In-country Movement: The home secretary may impose terrorism prevention and investigation measures (TPIMs) based on a “balance of probabilities.” TPIMs are a form of house arrest applied for up to two years to those thought to pose a terrorist threat but who cannot be prosecuted or deported. The measures include electronic tagging, reporting regularly to the police, and facing “tightly defined exclusion from particular places and the prevention of travel overseas.” A suspect must live at home and stay there overnight, possibly for up to 10 hours. Suspects can be sent to live up to 200 miles from their normal residence. The suspect may apply to the courts to stay elsewhere. The suspect may use a mobile phone and the internet to work and study, subject to conditions.

Exile: The law permits the home secretary to impose “temporary exclusion orders” (TEOs) on returning UK citizens or legal residents if the home secretary reasonably suspects the individual in question is or was involved in terrorism-related activity and considers the exclusion necessary to protect persons in the UK from a risk of terrorism. TEOs impose certain obligations on the repatriates, such as periodic reporting to police. The measure requires a court order and is subject to judicial oversight and appeal. Home Secretary Sajid Javid confirmed the Home Office served nine TEOs in 2017; this figure has not been publicly updated.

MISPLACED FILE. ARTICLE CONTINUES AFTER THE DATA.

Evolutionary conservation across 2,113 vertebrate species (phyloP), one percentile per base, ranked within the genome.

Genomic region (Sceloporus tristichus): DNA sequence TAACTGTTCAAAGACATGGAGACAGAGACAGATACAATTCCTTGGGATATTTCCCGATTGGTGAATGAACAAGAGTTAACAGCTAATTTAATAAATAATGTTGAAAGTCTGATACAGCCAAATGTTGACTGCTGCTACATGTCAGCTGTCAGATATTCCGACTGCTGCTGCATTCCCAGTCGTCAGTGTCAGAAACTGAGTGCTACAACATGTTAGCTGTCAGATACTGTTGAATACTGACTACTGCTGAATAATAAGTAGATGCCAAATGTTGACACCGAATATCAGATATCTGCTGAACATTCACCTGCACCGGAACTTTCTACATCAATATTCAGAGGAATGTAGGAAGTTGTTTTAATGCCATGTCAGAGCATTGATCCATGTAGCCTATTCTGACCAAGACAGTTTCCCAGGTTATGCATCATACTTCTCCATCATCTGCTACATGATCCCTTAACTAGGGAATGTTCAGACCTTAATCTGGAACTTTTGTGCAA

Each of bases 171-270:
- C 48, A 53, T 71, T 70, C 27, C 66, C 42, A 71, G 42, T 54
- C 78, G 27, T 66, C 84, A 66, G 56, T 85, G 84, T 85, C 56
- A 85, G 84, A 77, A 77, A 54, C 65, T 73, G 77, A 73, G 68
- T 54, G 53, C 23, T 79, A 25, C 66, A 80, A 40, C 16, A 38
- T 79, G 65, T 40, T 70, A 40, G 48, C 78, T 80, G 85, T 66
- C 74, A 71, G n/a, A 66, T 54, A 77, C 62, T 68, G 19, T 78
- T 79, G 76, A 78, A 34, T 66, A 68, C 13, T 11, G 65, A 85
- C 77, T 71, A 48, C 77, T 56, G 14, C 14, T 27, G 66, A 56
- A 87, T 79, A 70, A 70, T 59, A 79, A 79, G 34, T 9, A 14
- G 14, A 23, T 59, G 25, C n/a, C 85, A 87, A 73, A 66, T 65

Citizenship: The law allows the home secretary to deprive an individual of citizenship if officials are satisfied this is “conducive to the public good,” but not if this renders a citizen stateless.

In February the home secretary started the process of revoking the citizenship of Shamima Begum, a 19-year-old from east London. Begum was one of three teenage friends who left the UK in 2015 to join ISIS. She was detained in a Syrian refugee camp. Because Begum was British by birth, the home secretary could only cancel her British citizenship if she were a dual national. The home secretary believed that Begum held dual citizenship with Bangladesh because she was of Bangladeshi heritage. Begum’s lawyers disputed that she had Bangladeshi citizenship.

West Bank and Gaza

Section 2. Respect for Civil Liberties, Including:

d. Freedom of Movement